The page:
If you would like more information on removable partial dentures or other restoration options, please contact us or schedule an appointment for a consultation. You can also learn more about this topic by reading the Dear Doctor magazine article “Removable Partial Dentures: Still a Viable Tooth-Replacement Alternative.”

By Your Family Dentist, PC
December 21, 2018
Category: Dental Procedures
Tags: x-ray  
BitewingX-RaysSafelyRevealallAboutBackTeethtoPreventToothDecay

Modern dental care wouldn’t be the same without x-rays. Since dentists began capturing x-ray images a century ago to detect beginning tooth decay, billions of teeth have been preserved.

“Catching it early” is the key to staying ahead of this aggressive bacterial infection. Once it breaks through the protective defenses of tooth enamel, it can advance toward the center of the tooth, the pulp, damaging dentin as it goes. While we can effectively stop it at this point with a root canal treatment, it’s better for the tooth’s long-term health to detect and treat any decay early on with a less-invasive filling or other treatment method.

X-ray imaging helps make that possible, revealing decay much easier than we can see with the unaided eye. And while we can often detect decay in front teeth by visual examination or by using very bright lighting, that’s not as easy with the less accessible back teeth. For those teeth we use a special x-ray technique known as the bitewing.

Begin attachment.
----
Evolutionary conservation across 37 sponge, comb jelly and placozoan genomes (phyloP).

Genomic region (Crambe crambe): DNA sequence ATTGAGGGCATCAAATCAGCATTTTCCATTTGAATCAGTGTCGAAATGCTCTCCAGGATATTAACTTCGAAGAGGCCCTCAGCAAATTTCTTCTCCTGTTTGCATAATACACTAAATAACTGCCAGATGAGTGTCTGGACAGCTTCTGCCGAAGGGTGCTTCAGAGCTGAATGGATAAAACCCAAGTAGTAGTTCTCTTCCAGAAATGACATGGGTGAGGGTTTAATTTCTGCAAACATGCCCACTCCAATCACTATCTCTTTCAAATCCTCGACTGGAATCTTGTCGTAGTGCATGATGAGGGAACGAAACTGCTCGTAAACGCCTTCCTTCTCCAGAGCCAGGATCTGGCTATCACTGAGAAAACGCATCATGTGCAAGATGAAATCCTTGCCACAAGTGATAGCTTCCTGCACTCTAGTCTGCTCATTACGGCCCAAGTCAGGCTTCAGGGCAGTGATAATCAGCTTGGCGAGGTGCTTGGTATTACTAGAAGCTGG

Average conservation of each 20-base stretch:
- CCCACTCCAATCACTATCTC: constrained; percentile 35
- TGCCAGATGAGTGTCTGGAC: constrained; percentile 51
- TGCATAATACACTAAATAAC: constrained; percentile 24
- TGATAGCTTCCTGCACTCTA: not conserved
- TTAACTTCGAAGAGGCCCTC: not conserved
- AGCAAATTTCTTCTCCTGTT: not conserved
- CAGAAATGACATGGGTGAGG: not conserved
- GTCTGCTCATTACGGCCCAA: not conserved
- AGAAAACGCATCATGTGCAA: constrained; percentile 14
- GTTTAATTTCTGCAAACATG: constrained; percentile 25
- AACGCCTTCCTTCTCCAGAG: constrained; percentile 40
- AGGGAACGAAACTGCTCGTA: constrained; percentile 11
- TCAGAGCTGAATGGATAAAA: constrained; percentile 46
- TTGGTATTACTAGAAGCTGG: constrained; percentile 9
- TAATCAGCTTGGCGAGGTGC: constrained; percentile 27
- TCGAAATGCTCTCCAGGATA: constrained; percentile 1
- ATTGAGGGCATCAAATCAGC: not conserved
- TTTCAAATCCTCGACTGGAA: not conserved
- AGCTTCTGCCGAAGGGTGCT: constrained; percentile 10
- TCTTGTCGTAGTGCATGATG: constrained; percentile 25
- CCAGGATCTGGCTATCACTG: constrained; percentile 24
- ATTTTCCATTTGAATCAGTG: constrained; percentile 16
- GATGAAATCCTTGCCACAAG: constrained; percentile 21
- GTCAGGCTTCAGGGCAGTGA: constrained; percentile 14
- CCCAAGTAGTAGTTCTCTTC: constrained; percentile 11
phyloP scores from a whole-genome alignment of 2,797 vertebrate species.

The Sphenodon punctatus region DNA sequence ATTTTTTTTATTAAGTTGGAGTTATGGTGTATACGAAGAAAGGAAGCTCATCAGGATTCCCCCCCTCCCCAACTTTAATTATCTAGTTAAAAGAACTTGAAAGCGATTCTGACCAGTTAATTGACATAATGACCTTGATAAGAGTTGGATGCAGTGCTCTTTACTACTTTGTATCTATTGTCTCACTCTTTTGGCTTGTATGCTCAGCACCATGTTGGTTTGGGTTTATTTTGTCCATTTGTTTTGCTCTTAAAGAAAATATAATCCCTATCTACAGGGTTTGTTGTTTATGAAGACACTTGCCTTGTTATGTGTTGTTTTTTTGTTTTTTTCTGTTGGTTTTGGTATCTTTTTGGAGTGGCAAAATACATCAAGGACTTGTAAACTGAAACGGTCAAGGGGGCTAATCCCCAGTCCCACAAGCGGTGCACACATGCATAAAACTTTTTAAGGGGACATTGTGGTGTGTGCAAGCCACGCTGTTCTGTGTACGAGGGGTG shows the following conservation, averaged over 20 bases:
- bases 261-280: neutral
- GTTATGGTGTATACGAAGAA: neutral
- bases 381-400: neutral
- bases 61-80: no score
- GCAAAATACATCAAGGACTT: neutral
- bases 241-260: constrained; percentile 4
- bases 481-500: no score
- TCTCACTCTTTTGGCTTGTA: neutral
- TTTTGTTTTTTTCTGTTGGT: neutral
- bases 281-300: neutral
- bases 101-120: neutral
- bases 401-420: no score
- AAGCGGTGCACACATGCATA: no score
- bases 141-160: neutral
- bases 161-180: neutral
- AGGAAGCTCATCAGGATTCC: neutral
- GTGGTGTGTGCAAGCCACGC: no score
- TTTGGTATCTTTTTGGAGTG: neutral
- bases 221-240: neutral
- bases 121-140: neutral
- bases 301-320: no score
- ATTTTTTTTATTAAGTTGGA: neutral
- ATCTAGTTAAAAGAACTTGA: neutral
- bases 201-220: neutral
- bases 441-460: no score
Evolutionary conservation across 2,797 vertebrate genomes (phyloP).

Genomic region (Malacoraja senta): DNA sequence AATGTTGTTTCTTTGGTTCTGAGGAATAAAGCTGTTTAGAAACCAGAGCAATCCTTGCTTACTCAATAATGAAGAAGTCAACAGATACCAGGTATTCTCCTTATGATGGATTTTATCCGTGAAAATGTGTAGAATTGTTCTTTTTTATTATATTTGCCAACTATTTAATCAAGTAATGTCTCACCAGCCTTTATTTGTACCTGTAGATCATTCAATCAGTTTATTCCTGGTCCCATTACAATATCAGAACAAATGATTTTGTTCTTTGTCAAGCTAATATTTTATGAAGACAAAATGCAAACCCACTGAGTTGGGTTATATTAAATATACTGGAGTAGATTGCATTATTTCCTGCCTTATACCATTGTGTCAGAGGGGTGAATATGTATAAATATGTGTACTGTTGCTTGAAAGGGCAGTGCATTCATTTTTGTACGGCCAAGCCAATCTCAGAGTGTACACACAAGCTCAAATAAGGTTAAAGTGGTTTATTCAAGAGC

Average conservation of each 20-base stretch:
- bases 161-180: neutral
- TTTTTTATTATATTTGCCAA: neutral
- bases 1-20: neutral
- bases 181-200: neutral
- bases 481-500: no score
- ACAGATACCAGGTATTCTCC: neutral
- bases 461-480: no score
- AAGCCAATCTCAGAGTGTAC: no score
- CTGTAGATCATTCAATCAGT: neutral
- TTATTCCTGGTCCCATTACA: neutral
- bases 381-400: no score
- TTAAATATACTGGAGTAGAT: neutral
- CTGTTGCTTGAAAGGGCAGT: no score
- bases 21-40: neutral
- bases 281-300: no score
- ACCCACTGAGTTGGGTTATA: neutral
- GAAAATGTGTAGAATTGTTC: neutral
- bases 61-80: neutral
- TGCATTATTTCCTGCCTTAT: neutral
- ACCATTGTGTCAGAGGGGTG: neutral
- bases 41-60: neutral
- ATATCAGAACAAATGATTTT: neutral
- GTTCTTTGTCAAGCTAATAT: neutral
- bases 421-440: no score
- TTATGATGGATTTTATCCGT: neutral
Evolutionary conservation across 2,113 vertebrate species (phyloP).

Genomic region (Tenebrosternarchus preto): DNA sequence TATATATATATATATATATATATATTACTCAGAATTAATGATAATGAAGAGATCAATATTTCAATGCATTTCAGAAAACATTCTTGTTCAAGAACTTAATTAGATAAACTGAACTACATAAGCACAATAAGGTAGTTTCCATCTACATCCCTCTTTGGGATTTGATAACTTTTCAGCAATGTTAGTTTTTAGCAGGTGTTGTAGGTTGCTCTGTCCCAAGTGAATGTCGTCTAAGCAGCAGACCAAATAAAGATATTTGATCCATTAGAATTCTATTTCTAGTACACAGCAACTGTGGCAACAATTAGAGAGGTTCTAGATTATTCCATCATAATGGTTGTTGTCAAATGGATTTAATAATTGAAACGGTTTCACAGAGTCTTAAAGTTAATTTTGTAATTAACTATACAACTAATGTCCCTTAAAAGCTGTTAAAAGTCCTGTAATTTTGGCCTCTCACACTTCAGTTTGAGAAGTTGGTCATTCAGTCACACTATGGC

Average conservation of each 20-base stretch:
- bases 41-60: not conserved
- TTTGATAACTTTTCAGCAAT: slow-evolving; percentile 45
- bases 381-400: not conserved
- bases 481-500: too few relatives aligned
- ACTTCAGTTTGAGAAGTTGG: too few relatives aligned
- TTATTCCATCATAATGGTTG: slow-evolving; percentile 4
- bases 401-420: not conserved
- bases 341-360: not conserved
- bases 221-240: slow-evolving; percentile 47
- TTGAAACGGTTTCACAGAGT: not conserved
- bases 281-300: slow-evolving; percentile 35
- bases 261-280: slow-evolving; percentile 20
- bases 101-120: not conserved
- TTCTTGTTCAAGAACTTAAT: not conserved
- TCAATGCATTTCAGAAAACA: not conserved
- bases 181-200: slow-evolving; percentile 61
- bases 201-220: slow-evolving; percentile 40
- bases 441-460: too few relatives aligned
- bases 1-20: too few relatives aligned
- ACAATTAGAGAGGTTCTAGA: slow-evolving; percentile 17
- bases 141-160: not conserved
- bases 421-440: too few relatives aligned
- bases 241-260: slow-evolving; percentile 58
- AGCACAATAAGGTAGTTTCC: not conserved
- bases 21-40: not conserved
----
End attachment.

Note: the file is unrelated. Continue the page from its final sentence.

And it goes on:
The name comes from the small frame used to hold the film. It’s held in place in the mouth by the patient biting down on small tabs or “wings” extending from the frame. The x-ray beam travels through the outer cheek and teeth to the film being held in the frame on the back side of the teeth. When exposed, we’ll be able to view the interior of these back teeth: a set of four bitewings gives us a full view of all the upper and lower molars and pre-molars on each side of the jaws.

Like other forms of radiation energy, too much or too frequent exposures to x-rays can lead to serious health problems. But bitewing x-rays carry little risk to health. That’s because they fit well with the ALARA principle, meaning “As Low As Reasonably Achievable,” which helps guide our use of x-rays. Patients receive a fraction of the radiation exposure from routine bitewing x-rays than they receive annually from the natural environment.